From the art room...

Snow Scenes…

Inspired by our recent snowshoe adventure I went on my annual search for snowy art installations in the classrooms.  It does sometimes snow here in January, but this year we have had only the tiniest bit to tease us.  Maybe that wishing and hoping for snow has made us all the more creative with our own artistic renditions of wintery wonder – the art in the school halls this year is lovely…

First from Gr.5:   


“Snow provokes responses that reach right back to childhood.” (Andy Goldsworthy)


  Next up – from Miss G.s’ art class – 4th grade:


 “Snow isn’t just pretty. It also cleanses our world and our senses, not just of the soot and grime of a Fife mining town but also of a kind of weary familiarity, a taken-for-granted quality to which our eyes are all too susceptible.” (John Burnside)


From Gr.1:


“We build statues out of snow, and weep to see them melt.” (Walter Scott)

From Gr. 2:



From Gr.6:


“A snow day literally and figuratively falls from the sky, unbidden, and seems like a thing of wonder.”(Susan Orlean)



  …even our preschool has been playing with “snow”:


“One of the very best reasons for having children is to be reminded of the incomparable joys of a snow day.” (Susan Orlean)


“Announced by all the trumpets of the sky, 

Arrives the snow, and, driving o’er the fields, 

Seems nowhere to alight: the whited air 

Hides hill and woods, the river, and the heaven…”

(Ralph Waldo Emerson)


Places to Go

In Search of Snow…

I have lived my whole life in the land of frequent rain, and while I love the blue/green/grey landscape with my whole heart there are times when even I get sentimental for other weather…

A few years ago, when she was quite small, Miss G. cried inconsolably when we put away the Christmas decorations before she had seen actual snow.  It seems that snow, in particular, is emotionally tied to our winter celebrations.  There are pictures of snow on Christmas cards, sparkly snow in globes, and snow filled landscapes in almost every holiday film we watched.  Here in Vancouver, though, no snow.  This year, to avoid the blues that can follow a green Christmas we promised to whiten up with a trip to the mountains in search of some real snow…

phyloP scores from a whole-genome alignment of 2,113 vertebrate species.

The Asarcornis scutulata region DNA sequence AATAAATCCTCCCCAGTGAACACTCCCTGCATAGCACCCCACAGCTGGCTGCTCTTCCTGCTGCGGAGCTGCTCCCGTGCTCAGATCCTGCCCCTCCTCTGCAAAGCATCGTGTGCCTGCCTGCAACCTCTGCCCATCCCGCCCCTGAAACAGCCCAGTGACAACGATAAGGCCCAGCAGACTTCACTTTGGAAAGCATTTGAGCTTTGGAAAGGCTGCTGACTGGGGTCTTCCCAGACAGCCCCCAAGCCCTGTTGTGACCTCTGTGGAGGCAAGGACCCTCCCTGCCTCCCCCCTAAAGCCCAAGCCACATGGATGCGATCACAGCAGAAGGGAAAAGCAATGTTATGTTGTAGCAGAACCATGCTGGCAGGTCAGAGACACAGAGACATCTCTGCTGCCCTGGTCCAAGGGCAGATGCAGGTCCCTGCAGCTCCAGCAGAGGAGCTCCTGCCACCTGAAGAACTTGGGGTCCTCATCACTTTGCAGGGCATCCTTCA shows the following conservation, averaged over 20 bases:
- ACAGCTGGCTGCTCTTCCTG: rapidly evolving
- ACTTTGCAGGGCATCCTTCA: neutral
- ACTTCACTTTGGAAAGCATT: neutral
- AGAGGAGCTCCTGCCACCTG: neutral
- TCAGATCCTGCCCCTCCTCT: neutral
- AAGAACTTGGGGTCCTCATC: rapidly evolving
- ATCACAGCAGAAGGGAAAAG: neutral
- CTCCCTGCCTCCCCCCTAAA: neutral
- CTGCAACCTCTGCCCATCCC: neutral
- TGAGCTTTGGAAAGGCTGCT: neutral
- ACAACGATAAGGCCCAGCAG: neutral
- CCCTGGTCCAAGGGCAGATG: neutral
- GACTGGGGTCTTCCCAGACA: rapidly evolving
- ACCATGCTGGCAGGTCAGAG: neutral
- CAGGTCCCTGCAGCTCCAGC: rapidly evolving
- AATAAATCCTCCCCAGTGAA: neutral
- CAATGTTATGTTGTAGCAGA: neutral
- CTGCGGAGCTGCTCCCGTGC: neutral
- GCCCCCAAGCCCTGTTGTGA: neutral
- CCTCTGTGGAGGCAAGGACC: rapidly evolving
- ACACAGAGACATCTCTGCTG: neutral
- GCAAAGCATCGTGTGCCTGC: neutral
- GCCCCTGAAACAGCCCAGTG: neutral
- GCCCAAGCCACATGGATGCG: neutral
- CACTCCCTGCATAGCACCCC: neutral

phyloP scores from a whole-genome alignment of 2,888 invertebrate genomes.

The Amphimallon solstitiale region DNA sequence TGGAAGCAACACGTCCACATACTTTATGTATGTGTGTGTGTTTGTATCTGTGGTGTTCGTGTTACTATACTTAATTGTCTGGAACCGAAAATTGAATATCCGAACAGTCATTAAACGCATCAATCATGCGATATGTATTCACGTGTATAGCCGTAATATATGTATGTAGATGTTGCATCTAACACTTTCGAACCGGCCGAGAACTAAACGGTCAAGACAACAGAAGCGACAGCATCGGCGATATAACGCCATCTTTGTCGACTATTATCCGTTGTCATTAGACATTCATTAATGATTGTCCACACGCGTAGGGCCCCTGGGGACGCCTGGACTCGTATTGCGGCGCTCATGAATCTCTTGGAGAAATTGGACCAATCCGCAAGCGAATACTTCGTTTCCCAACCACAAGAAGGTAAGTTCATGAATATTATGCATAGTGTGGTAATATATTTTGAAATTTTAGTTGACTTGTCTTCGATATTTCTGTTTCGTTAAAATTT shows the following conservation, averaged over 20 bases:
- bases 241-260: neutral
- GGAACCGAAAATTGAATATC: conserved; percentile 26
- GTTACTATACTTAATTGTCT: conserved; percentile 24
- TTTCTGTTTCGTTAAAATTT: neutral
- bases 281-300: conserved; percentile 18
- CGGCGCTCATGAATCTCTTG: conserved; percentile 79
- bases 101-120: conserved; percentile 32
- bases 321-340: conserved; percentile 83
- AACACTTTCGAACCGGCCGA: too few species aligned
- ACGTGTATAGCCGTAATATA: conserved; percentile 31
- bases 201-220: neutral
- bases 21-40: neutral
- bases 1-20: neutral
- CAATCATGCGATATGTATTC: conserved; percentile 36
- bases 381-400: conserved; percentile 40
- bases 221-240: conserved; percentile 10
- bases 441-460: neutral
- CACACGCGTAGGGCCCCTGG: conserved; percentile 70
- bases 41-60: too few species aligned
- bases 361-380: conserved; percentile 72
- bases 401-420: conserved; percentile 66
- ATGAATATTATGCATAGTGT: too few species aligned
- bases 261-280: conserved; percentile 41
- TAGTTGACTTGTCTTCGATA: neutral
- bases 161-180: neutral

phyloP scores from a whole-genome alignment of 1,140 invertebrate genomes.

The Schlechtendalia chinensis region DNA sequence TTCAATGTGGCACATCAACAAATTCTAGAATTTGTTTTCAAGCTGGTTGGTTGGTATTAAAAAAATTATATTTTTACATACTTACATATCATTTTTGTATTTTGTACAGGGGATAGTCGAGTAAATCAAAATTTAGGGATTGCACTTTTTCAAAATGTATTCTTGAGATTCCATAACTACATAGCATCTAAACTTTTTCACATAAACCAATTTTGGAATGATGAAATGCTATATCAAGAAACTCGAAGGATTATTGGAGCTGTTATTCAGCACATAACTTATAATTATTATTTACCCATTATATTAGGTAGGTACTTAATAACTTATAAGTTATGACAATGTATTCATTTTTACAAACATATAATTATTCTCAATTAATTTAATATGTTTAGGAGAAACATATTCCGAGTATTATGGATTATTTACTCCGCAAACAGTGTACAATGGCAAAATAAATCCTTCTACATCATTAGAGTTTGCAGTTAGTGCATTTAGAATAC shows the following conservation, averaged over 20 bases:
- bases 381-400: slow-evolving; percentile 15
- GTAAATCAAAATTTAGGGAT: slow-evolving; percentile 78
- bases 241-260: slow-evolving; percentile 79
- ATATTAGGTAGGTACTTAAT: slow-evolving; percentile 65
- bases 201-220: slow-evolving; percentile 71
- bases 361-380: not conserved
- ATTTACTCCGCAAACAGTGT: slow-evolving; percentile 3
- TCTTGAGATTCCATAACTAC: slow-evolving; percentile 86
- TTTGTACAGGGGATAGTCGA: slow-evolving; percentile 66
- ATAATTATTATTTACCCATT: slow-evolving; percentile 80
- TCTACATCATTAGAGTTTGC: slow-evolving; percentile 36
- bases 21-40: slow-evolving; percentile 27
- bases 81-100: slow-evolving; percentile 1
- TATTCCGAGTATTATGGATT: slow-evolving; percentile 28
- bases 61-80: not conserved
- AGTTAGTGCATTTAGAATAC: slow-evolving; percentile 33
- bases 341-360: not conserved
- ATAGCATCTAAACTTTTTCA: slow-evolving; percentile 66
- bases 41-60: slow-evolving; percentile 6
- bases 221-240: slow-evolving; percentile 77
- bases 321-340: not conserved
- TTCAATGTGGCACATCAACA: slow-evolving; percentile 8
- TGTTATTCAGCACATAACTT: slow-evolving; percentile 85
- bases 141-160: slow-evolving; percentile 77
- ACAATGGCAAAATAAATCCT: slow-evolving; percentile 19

We were spellbound on the switchbacks up the mountain by the blanketed city lit up below us…

  … then outfitted with snowshoes, poles, snacks and many (many!) layers of woolens we found ourselves a little winter wonderland along the Cypress Snowshoe Trail on Hollyburn Mountain.
I have wanted to do this for so long, and am so glad we finally got around… Beautiful, bright and so much fun for all of us (even dragging G. Jr. up the tiny inclines by pole…)



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Snow Fort

It all starts
with the quality,
the density, the size
of the snow bank.
True now, true forty years ago;
it is the critical ingredient.
We piled it high, over successive storms,
waiting not so patiently
for the right time. The right mix
of wet and cold
Snowman snow.
Digging, with shovels, with hands
creating a dome, an inner sanctum
interconnected tunnels, in and out
meeting in the middle
all within the pile of snow.

(Raymond A. Foss)

From the desk of...


The fourth candle of the advent wreath represents love. Depending on when Christmas falls during the week it can be the shortest week of advent, but love is the Christmas gift that is meant to be the most enduring. Christmas itself is a celebration of love, and when we light the Christmas candle tonight it will be with a wish for love to live in the hearts of our friends and family all over the world…

(by G. Jr.)

Love has been a constant theme on my mind over the past year, thanks to the New Year’s Day invitation from a friend to consider choosing “one word” to represent my journey through 2015. After considering both joy and gratitude – the two pillars of my daily life and the regular focus of this little blog – I decided on love. It was something I needed, and something I could give. As the old song says, “it’s the only thing that there’s much too little of…”

(by Miss G.)

I began with the intention of seeking out, celebrating, creating and sharing love throughout the year.  I was inspired by the many quotes of Mother Teresa who saw God-as-love in every person she met, and posted them over the year on Twitter to remind myself of my focus…

“Spread love everywhere you go. Let no one come to you without leaving happier.”

“Let us always meet each other with a smile, for the smile is the beginning of love.”

“Love is a fruit in season at all times, and within reach of every hand.”

“I have found the paradox that if you love until it hurts there can be no more hurt, only more love.”

“Don’t look for big things, just do small things with great love… The smaller the thing, the greater must be our love.”

“If you judge people, you have no time to love them.”

“Joy is a net of love by which you can catch souls.”
“Intense love does not measure, it just gives.”

“A joyful heart is the inevitable result of a heart burning with love.”